Mark Regnerus has admitted his “family structures” study didn’t actually measure gay parenting, comparing the children of separated parents who had same-sex relationships with those of married opposite-sex parents. An internal auditor of the journal that published the Regnerus study last year concluded its findings were “bullshit” because this false comparison doesn’t adequately measure same-sex parenting. Nevertheless, conservatives have repeatedly cited the study, even to the Supreme Court, claiming same-sex couples are unfit to raise children to substantiate their opposition to marriage equality, even though medical professionals have thoroughly debunked its claims. Now, documents reveal that the anti-gay conservatives who originally funded the study conspired before data was even collected to produce results that could influence “major decisions of the Supreme Court.”
The American Independent collected internal documents through public-records requests from the anti-gay Witherspoon Institute, which funded the Regnerus study, and found that its president intended the study to produce a result against gay parenting before it was even conducted. This is not surprising, as both the Witherspoon Institute, as well as the study’s other funder, the Lynde and Harry Bradley Foundation, are connected to Robert George, founding co-chair of the National Organization for Marriage and prominent legal opponent of marriage equality. Now these emails confirm that suspicion.
For example, the University of Texas hired academic consultant W. Bradford Wilcox to conduct data analysis on the Regnerus study, ignoring that he was a longtime fellow of the Witherspoon Institute and was still working with Witherspoon while the study was conceptualized. Regnerus reached out to Wilcox back in September of 2010 for input about “their hopes for what emerges from this project.” Wilcox also suggested the study be pitched to the journal Social Science Research, where Wilcox sits on the editorial advisory board.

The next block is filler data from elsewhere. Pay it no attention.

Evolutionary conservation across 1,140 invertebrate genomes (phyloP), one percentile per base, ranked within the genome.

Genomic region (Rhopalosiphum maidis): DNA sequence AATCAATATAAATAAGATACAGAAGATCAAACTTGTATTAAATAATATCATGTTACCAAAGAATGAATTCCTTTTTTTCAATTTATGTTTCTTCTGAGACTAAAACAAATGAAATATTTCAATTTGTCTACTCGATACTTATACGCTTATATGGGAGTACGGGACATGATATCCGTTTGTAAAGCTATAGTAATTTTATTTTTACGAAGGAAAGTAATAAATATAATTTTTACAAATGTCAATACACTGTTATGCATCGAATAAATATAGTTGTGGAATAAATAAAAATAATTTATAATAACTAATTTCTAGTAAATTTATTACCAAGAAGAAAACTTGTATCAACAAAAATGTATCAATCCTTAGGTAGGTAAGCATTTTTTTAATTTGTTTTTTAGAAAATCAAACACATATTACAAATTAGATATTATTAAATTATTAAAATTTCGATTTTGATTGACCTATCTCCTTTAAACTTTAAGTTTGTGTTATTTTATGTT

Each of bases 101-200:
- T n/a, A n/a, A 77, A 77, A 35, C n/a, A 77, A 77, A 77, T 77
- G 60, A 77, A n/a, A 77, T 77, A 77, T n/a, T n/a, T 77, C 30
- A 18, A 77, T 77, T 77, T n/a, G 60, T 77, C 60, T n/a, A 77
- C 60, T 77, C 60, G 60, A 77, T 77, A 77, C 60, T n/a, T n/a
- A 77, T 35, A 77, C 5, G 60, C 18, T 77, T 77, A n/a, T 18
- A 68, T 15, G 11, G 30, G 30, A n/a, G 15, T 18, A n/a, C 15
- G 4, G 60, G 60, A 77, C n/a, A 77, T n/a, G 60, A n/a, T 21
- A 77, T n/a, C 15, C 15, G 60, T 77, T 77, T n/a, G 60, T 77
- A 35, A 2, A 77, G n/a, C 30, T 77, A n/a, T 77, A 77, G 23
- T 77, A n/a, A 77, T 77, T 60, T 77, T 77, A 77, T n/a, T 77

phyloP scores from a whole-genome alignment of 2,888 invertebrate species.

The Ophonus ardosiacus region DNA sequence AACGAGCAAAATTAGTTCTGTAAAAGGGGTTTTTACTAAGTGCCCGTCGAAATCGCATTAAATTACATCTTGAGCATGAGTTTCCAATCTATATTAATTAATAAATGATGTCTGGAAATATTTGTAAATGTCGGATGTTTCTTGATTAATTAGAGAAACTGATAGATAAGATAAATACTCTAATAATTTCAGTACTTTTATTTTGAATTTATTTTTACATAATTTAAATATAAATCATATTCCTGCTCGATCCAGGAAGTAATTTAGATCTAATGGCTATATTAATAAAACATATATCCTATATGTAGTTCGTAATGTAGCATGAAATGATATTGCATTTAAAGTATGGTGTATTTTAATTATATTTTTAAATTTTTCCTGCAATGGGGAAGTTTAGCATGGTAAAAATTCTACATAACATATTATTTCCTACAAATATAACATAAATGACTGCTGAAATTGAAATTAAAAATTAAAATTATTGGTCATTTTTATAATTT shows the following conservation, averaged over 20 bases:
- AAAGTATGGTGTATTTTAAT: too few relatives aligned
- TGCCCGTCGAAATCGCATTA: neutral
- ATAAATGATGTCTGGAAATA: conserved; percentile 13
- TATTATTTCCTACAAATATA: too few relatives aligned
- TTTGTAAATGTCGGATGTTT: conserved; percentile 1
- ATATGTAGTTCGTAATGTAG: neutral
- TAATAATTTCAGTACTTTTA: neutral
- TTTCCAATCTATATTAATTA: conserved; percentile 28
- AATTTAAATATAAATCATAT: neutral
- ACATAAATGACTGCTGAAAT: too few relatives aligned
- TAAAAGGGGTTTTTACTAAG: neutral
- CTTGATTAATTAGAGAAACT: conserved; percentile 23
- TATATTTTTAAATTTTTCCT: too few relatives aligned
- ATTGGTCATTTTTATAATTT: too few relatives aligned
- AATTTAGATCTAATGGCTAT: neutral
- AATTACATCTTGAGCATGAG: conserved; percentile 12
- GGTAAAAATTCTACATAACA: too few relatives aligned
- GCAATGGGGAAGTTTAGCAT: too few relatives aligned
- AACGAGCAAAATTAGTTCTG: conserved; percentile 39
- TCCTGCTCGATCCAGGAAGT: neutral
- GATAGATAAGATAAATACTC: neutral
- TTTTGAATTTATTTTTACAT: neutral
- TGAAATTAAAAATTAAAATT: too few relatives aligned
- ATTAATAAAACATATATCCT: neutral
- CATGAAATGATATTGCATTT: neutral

The study was also rushed, with Witherspoon president Luis Tellez telling Regnerus in 2010 that the study should “move along as expeditiously as possible”:
TELLEZ: It would be great to have this before major decisions of the Supreme Court but that is secondary to the need to do this and do it well. I would like you to take ownership and think of how would you want it done, rather than someone like me dictating parameters but of course, here to help.
Tellez confirmed to The American Independent that he was referring to same-sex marriage cases. In April 2011 — a year before the study was complete — Tellez wrote in a letter that “we are confident that the traditional understanding of marriage will be vindicated by this study as long as it is done honestly and well.” He also suggested that no prior study had properly compared children raised by a mother and father and those “headed by gay and lesbian couples, but of course the Regnerus study doesn’t even do that.
The study was submitted for publication in February 2012 before Regnerus had even completed all of the data collection and accepted just six weeks later, while many other articles published in the same issue took a year between submission and acceptance. Peer review was similarly hurried, with one social demographer admitting that he only had two weeks to review the study and offer a commentary — without even having access to all the data.
These documents vindicate suspicions that the study was politically calculated. Indeed, at every step of the process, the goal of this study was always to undermine same-sex parenting, not learn anything of its potential value. In truth, with the fraudulent methodology on national display, it has only served to reveal the animus behind those opposed to LGBT equality.